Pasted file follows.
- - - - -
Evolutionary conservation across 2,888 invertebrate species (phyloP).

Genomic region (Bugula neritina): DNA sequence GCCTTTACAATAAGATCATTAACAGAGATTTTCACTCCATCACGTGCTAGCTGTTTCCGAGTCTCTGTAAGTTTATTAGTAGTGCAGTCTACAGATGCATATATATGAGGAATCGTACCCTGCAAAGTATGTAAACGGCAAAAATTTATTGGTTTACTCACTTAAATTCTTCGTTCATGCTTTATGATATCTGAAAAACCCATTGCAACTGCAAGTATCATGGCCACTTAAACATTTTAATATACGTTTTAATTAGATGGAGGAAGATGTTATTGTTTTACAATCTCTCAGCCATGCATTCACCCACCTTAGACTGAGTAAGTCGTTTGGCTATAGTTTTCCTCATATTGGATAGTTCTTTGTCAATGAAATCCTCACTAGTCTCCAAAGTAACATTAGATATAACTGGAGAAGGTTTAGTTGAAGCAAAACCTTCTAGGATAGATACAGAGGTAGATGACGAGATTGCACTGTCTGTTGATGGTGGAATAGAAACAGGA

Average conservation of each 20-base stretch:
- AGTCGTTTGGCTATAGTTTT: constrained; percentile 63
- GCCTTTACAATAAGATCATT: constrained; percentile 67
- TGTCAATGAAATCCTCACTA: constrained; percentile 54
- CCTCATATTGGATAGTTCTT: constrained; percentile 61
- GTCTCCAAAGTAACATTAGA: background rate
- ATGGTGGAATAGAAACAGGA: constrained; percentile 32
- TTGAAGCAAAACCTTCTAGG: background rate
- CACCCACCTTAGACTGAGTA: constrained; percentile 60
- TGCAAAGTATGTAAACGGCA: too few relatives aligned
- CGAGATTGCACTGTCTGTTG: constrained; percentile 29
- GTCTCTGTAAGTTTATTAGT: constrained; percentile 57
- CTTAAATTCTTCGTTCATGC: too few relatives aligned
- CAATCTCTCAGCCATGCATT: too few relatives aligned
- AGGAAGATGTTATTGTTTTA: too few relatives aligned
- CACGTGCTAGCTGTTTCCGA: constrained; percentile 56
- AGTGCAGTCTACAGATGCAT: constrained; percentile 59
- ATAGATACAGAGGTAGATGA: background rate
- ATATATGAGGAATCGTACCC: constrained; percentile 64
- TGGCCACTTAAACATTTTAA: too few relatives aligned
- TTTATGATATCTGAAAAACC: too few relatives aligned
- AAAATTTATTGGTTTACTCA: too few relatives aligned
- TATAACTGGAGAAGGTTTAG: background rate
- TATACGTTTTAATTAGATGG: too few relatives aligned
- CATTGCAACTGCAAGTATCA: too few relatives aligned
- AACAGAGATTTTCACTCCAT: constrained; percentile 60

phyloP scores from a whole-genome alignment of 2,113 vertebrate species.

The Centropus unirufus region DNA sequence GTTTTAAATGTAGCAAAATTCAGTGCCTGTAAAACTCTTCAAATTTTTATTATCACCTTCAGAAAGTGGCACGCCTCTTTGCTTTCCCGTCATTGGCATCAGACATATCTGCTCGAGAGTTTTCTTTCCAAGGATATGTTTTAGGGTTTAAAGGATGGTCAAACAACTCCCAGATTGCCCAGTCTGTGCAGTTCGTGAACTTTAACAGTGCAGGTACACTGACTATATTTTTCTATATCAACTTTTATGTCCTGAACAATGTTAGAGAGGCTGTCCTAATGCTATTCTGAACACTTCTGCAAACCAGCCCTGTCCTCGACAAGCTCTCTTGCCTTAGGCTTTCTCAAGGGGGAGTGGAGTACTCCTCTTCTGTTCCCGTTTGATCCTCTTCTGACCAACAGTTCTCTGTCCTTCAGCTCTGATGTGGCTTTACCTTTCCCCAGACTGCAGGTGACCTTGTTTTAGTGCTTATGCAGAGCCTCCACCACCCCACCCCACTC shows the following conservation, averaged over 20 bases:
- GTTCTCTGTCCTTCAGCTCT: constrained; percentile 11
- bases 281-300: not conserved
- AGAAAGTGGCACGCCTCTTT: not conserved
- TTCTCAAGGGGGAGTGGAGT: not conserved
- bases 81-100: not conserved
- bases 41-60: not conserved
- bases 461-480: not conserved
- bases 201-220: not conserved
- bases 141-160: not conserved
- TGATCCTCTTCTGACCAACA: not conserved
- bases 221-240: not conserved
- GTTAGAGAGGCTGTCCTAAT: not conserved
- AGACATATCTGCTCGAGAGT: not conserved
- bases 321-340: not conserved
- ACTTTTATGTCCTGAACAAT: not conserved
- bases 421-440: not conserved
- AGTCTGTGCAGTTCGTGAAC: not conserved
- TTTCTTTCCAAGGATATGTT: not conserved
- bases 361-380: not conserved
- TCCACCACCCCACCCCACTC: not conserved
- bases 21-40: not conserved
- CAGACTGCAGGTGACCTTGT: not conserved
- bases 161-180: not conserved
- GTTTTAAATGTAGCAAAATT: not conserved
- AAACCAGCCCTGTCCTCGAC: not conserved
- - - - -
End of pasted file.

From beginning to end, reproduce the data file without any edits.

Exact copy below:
Evolutionary conservation across 2,888 invertebrate species (phyloP).

Genomic region (Bugula neritina): DNA sequence GCCTTTACAATAAGATCATTAACAGAGATTTTCACTCCATCACGTGCTAGCTGTTTCCGAGTCTCTGTAAGTTTATTAGTAGTGCAGTCTACAGATGCATATATATGAGGAATCGTACCCTGCAAAGTATGTAAACGGCAAAAATTTATTGGTTTACTCACTTAAATTCTTCGTTCATGCTTTATGATATCTGAAAAACCCATTGCAACTGCAAGTATCATGGCCACTTAAACATTTTAATATACGTTTTAATTAGATGGAGGAAGATGTTATTGTTTTACAATCTCTCAGCCATGCATTCACCCACCTTAGACTGAGTAAGTCGTTTGGCTATAGTTTTCCTCATATTGGATAGTTCTTTGTCAATGAAATCCTCACTAGTCTCCAAAGTAACATTAGATATAACTGGAGAAGGTTTAGTTGAAGCAAAACCTTCTAGGATAGATACAGAGGTAGATGACGAGATTGCACTGTCTGTTGATGGTGGAATAGAAACAGGA

Average conservation of each 20-base stretch:
- AGTCGTTTGGCTATAGTTTT: constrained; percentile 63
- GCCTTTACAATAAGATCATT: constrained; percentile 67
- TGTCAATGAAATCCTCACTA: constrained; percentile 54
- CCTCATATTGGATAGTTCTT: constrained; percentile 61
- GTCTCCAAAGTAACATTAGA: background rate
- ATGGTGGAATAGAAACAGGA: constrained; percentile 32
- TTGAAGCAAAACCTTCTAGG: background rate
- CACCCACCTTAGACTGAGTA: constrained; percentile 60
- TGCAAAGTATGTAAACGGCA: too few relatives aligned
- CGAGATTGCACTGTCTGTTG: constrained; percentile 29
- GTCTCTGTAAGTTTATTAGT: constrained; percentile 57
- CTTAAATTCTTCGTTCATGC: too few relatives aligned
- CAATCTCTCAGCCATGCATT: too few relatives aligned
- AGGAAGATGTTATTGTTTTA: too few relatives aligned
- CACGTGCTAGCTGTTTCCGA: constrained; percentile 56
- AGTGCAGTCTACAGATGCAT: constrained; percentile 59
- ATAGATACAGAGGTAGATGA: background rate
- ATATATGAGGAATCGTACCC: constrained; percentile 64
- TGGCCACTTAAACATTTTAA: too few relatives aligned
- TTTATGATATCTGAAAAACC: too few relatives aligned
- AAAATTTATTGGTTTACTCA: too few relatives aligned
- TATAACTGGAGAAGGTTTAG: background rate
- TATACGTTTTAATTAGATGG: too few relatives aligned
- CATTGCAACTGCAAGTATCA: too few relatives aligned
- AACAGAGATTTTCACTCCAT: constrained; percentile 60

phyloP scores from a whole-genome alignment of 2,113 vertebrate species.

The Centropus unirufus region DNA sequence GTTTTAAATGTAGCAAAATTCAGTGCCTGTAAAACTCTTCAAATTTTTATTATCACCTTCAGAAAGTGGCACGCCTCTTTGCTTTCCCGTCATTGGCATCAGACATATCTGCTCGAGAGTTTTCTTTCCAAGGATATGTTTTAGGGTTTAAAGGATGGTCAAACAACTCCCAGATTGCCCAGTCTGTGCAGTTCGTGAACTTTAACAGTGCAGGTACACTGACTATATTTTTCTATATCAACTTTTATGTCCTGAACAATGTTAGAGAGGCTGTCCTAATGCTATTCTGAACACTTCTGCAAACCAGCCCTGTCCTCGACAAGCTCTCTTGCCTTAGGCTTTCTCAAGGGGGAGTGGAGTACTCCTCTTCTGTTCCCGTTTGATCCTCTTCTGACCAACAGTTCTCTGTCCTTCAGCTCTGATGTGGCTTTACCTTTCCCCAGACTGCAGGTGACCTTGTTTTAGTGCTTATGCAGAGCCTCCACCACCCCACCCCACTC shows the following conservation, averaged over 20 bases:
- GTTCTCTGTCCTTCAGCTCT: constrained; percentile 11
- bases 281-300: not conserved
- AGAAAGTGGCACGCCTCTTT: not conserved
- TTCTCAAGGGGGAGTGGAGT: not conserved
- bases 81-100: not conserved
- bases 41-60: not conserved
- bases 461-480: not conserved
- bases 201-220: not conserved
- bases 141-160: not conserved
- TGATCCTCTTCTGACCAACA: not conserved
- bases 221-240: not conserved
- GTTAGAGAGGCTGTCCTAAT: not conserved
- AGACATATCTGCTCGAGAGT: not conserved
- bases 321-340: not conserved
- ACTTTTATGTCCTGAACAAT: not conserved
- bases 421-440: not conserved
- AGTCTGTGCAGTTCGTGAAC: not conserved
- TTTCTTTCCAAGGATATGTT: not conserved
- bases 361-380: not conserved
- TCCACCACCCCACCCCACTC: not conserved
- bases 21-40: not conserved
- CAGACTGCAGGTGACCTTGT: not conserved
- bases 161-180: not conserved
- GTTTTAAATGTAGCAAAATT: not conserved
- AAACCAGCCCTGTCCTCGAC: not conserved